Most lawyers were unwilling to represent the suspects, but future President John Adams agreed to do it. Adams was just a humble private attorney at the time. His political position was firmly on the side of the colonists; he agreed that the British troops should have withdrawn instead of firing on the citizens. But Adams felt obligated to defend the rule of law. He said that he had “no hesitation in answering that Council ought to be the very last thing that an accused Person should want [for] in a free Country.”
Adams went on to secure the acquittal of the British captain. He later represented eight other British soldiers involved in the incident. Six soldiers were acquitted, and two were convicted of manslaughter but received only minor punishments.
During his argument for the defense, Adams famously observed that “[f]acts are stubborn things; and whatever may be our wishes, our inclinations, or the dictates of our passions, they cannot alter the state of facts and evidence.”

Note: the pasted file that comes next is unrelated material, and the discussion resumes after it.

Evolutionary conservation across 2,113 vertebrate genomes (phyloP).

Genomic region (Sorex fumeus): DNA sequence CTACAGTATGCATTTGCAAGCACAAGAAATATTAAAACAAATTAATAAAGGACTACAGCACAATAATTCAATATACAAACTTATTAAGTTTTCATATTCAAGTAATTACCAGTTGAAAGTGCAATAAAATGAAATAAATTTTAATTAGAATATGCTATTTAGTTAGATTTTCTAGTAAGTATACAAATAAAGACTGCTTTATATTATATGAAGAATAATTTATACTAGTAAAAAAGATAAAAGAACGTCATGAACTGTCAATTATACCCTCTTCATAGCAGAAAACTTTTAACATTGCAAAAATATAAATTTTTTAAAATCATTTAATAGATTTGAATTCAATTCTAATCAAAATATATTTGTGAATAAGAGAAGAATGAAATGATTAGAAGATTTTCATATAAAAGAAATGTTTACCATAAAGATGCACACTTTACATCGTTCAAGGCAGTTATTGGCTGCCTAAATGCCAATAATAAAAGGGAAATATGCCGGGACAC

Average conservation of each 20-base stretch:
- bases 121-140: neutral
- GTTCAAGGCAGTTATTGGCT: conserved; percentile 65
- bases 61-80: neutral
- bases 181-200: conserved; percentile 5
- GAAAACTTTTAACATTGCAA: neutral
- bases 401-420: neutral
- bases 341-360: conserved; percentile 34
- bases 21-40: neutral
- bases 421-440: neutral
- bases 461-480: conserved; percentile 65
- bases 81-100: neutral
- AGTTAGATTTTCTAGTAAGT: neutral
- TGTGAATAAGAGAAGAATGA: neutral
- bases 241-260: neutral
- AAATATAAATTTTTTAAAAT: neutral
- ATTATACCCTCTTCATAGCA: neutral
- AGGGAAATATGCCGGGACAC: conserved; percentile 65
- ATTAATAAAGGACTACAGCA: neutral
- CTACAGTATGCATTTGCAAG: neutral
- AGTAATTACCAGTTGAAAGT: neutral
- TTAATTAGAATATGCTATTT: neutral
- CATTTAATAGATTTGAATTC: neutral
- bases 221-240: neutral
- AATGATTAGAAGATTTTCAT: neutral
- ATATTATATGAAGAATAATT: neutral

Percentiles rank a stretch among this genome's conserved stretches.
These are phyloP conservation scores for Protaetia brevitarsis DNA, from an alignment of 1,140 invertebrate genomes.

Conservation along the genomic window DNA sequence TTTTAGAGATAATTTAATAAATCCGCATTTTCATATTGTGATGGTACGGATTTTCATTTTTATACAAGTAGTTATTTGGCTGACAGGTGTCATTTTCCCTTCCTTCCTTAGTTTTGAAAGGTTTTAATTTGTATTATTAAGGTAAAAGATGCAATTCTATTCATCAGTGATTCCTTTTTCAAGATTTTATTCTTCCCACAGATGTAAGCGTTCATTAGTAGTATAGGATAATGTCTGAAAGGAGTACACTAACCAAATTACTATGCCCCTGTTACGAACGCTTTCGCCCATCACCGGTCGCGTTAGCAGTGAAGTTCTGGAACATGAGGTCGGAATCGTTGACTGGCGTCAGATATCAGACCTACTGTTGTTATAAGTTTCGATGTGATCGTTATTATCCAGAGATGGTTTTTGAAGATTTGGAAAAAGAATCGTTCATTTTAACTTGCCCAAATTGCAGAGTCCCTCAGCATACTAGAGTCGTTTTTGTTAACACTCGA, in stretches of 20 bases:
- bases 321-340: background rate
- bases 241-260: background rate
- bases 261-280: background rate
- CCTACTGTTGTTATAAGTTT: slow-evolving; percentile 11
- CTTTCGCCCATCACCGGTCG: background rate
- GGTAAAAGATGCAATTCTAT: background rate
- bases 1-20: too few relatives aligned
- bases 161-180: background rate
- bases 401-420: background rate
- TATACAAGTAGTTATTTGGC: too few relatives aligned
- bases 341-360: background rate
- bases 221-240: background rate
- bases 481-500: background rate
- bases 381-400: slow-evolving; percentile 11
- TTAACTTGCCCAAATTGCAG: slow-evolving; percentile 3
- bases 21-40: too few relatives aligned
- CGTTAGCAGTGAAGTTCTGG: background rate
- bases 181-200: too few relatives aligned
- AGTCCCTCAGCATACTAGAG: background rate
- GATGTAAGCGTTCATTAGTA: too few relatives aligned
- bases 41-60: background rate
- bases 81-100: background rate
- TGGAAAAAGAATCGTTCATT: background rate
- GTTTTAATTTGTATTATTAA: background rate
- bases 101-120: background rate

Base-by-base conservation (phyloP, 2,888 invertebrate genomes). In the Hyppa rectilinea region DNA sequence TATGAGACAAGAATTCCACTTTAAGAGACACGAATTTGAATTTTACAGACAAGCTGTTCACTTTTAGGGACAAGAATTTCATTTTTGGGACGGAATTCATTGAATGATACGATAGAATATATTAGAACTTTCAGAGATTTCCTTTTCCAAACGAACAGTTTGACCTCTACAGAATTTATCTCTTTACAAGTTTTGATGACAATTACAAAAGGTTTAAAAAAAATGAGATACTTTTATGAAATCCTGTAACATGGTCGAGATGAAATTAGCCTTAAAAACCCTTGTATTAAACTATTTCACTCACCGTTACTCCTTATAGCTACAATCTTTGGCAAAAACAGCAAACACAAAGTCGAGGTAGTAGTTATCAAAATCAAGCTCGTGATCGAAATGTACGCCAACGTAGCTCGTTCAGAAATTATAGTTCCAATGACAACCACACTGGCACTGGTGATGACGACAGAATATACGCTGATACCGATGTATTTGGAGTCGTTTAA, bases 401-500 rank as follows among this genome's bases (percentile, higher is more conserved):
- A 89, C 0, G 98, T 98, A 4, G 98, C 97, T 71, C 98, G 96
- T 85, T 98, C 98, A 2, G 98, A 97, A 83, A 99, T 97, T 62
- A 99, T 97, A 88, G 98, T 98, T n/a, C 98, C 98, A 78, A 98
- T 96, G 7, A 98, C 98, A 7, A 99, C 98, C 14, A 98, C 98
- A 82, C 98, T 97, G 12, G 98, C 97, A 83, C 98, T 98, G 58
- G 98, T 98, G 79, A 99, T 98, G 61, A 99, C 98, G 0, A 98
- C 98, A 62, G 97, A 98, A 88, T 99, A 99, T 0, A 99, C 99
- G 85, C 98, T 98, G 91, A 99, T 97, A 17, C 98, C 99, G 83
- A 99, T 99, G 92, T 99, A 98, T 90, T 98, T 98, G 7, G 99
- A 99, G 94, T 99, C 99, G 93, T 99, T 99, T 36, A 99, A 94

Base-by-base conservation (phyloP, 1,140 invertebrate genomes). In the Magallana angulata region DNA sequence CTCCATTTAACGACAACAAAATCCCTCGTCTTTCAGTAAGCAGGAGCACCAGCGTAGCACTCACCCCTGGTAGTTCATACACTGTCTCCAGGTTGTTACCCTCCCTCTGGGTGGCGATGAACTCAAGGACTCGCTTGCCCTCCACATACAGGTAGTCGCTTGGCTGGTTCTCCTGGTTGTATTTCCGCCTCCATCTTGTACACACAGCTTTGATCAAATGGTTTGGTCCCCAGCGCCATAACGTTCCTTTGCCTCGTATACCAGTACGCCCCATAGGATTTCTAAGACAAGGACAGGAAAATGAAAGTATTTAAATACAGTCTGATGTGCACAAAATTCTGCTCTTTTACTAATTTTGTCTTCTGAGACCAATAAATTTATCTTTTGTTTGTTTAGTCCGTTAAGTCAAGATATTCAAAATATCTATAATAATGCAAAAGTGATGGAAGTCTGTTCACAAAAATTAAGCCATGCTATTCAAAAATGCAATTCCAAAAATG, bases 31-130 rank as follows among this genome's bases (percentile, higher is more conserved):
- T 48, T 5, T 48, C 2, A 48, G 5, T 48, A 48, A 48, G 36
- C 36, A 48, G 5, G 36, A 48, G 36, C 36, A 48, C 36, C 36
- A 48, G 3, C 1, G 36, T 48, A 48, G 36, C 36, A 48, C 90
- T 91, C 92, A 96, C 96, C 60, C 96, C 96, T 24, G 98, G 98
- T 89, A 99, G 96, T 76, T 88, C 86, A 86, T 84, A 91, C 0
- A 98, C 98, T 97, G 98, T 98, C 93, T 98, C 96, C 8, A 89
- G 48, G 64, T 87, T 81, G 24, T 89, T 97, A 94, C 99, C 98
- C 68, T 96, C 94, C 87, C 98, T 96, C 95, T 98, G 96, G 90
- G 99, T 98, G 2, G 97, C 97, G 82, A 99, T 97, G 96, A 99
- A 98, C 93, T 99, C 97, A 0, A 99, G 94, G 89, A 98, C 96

Defending British soldiers who killed American colonists was not a popular cause, and America was a very different place in those days. Adams did not merely face criticism. He confronted a real fear, in his words, of “infamy” or even “death.” In a diary entry about the trial, he wrote as follows: “In the Evening I expressed to Mrs. Adams all my Apprehensions: That excellent Lady, who has always encouraged me, burst into … Tears, but said she was very sensible of all the Danger to her and to our Children as well as to me, but she thought I had done as I ought, she was very willing to share in all that was to come and place her trust in Providence.”
Adams wrote that the experience “procured me anxiety, and obloquy .... It was, however, one of the most gallant, generous, manly, and disinterested actions of my whole life, and one of the best pieces of service I ever rendered my country.”